Building and maintaining a thoughtful wardrobe after two decades of willy-nilly purchases, gifts from parents and friends, and incurable nostalgia is no simple task.  Do not be fooled.

A few weeks ago I achieved something significant, at least for me.  I texted Cate, I got my husband on the phone, I e-mailed my mother—you get the picture.  I was REALLY impressed with myself.  The accomplishment: I cut my wardrobe down to fifty pieces, not including pajamas, shoes, jewelry, undergarments, bathing suits, or my “ski” jacket.  (Those categories also took a beating, though, and I’m happy to report are much more organized.) The fifty does include all other outerwear and formalwear and all clothing that was hiding in my husband’s closet, in the car, in the laundry, and at my parents’ home in San Diego.

I never counted the number of clothing items I owned pre-Twenty Pieces Project, but I can confidently say it was well over three-hundred.  Embarrassing, but true.  I never thought of myself as a hoarder, because more often than not my life is pretty clean and organized.  Ask the people closest to me, though, and they’ll tell you I still have quite a few tchotchkes to my name and a guilt/sentiment complex (sentiguilt!) that results in keeping things I don’t want or need.

These same people might find it hard to believe, but since graduating from college in 2006, I have regularly removed damaged, old, or no longer useful items from my closet.  Long before, I grew up in a household where “cleaning out the garage” or “spring cleaning” was a fun thing, not a chore.  About once a year I conducted a more in-depth analysis of my belongings and took a car load to Goodwill or the closest dumpster.  Despite this general awareness of my property, though, I still owned far too many impractical or under-used pieces.  Intervention was needed.

When dear Cate first announced her Twenty Pieces intentions, I audibly groaned because I knew I’d be reeled into it faster than I could say “I DO need all my highschool formals!”  The initial culling ceremony was partially documented here.  Read it if you must.  Hi, my name is Christy, and I have a ball gown problem.  No, I have no intention of being cured.

A couple glasses of wine and a conciliatory Taco Bell run later, I determined that fifty pieces was my ultimate goal.  Since then, many weekday evenings have been spent making more “maybe” and “donate” piles.  Several late-night Gmail chats have become debates about which T-shirt or which LBD to give up next.  My husband has endured more than one Saturday morning fashion show.  When the magic number was finally achieved, I felt such a sense of relief, as if I would never have to think about or be tempted by clothes again.  I had achieved Wardrobe Nirvana, or something.  Right?

It is with chagrin I tell you that Wardrobe Nirvana is a myth.  We live in a changeable, imperfect world where the lovely threads we don each day are all too subject to wear, tear, criticism, and loss of interest.  Within a few days of my glorious deed, the hems on my favorite pair of pants unraveled for the umpteenth time, causing me to shop for a replacement pair (which I have yet to find).

Then I fell in love with this sparkly little vintage number at a thrift store (good grief, I love sparkles), so I rid myself of an old tank to make room for this one.  Then I realized that functioning without a long-sleeved black T-shirt was impossible given my lifestyle, and having only one pair of jeans was problematic.  To top it all off, last week I found myself at an Old Navy cash register with a clearance find—just a little consolation after a frustrating week.  What gives?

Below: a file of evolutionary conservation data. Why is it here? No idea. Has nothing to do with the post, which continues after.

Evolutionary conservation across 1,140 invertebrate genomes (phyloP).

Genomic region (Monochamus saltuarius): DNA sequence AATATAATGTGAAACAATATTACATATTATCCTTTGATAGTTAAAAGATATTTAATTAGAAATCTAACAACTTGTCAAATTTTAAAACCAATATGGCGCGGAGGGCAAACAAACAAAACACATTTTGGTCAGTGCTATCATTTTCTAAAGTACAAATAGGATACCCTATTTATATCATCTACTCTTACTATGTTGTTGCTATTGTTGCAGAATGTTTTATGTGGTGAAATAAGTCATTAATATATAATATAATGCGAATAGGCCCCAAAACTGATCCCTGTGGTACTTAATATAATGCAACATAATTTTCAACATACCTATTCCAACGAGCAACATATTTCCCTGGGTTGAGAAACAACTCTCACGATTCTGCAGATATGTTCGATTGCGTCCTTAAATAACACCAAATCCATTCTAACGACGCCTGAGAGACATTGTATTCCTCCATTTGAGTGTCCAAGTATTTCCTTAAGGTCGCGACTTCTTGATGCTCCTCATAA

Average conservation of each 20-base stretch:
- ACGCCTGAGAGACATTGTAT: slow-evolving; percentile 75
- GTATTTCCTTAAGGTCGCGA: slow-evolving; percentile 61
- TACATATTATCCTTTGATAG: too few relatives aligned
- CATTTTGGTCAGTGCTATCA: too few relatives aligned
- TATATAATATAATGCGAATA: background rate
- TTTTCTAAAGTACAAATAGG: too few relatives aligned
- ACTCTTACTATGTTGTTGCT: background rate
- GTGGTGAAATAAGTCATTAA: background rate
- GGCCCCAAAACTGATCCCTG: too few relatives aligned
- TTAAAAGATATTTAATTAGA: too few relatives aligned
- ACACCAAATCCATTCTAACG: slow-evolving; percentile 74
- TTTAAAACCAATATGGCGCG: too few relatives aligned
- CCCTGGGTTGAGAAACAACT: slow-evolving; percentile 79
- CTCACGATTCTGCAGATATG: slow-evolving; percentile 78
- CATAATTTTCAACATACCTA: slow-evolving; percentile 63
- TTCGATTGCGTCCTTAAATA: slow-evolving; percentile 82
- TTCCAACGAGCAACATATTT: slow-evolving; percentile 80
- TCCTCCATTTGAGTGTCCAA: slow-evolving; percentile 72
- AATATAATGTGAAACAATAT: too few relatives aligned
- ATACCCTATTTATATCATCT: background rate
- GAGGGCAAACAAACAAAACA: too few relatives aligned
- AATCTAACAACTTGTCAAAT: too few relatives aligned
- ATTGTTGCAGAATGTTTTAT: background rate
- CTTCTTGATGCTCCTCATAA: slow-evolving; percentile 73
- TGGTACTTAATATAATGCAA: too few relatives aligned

It’s good to have goals, meet them, and stick with them.  It can be demoralizing to find yourself reverting to old habits, or even being forced to adjust to new circumstances.  Imagine curating a pitch-perfect wardrobe for your teaching job only to be handed a pink slip the next week, or buying the best everyday jeans only to drop a size a month later.  But it’s not about the number of items in your closet or berating yourself when you have to pick up and start over.

That’s what I love about the Twenty Pieces Project.  Whether you have one-hundred pieces or ten, the point is not to be enslaved to a number, but rather to approach clothing intentionally and ethically, with deference to the bigger priorities of life: God, our communities, and our souls.  Not the letter of the law, but the spirit.

Confession: I currently own fifty-two pieces.  My ambition of building a minimal, practical, and beautiful wardrobe that reflects my current lifestyle has (clearly) only just begun.  For my own purposes, I’d love to get back down to fifty pieces and make wiser, more financially sound decisions in the future.  The good news is, tomorrow is another day.

Christy is an aspiring artist from beautiful Orange County, CA with a B.A. in English Literature.  An academic administrator by day, she enjoys acting, singing, dancing, playing the piano, reading, traveling, (occasionally) cooking, a good Scrabble game, and imbibing Anthropologie catalogs.  She’s determined to figure out the complexities of interior design, photography, drawing, and keeping plants alive for more than a week.  She can often be found exploring local restaurants with her awesome husband and friends and dreaming about her future English Tudor-style mansion filled with cats.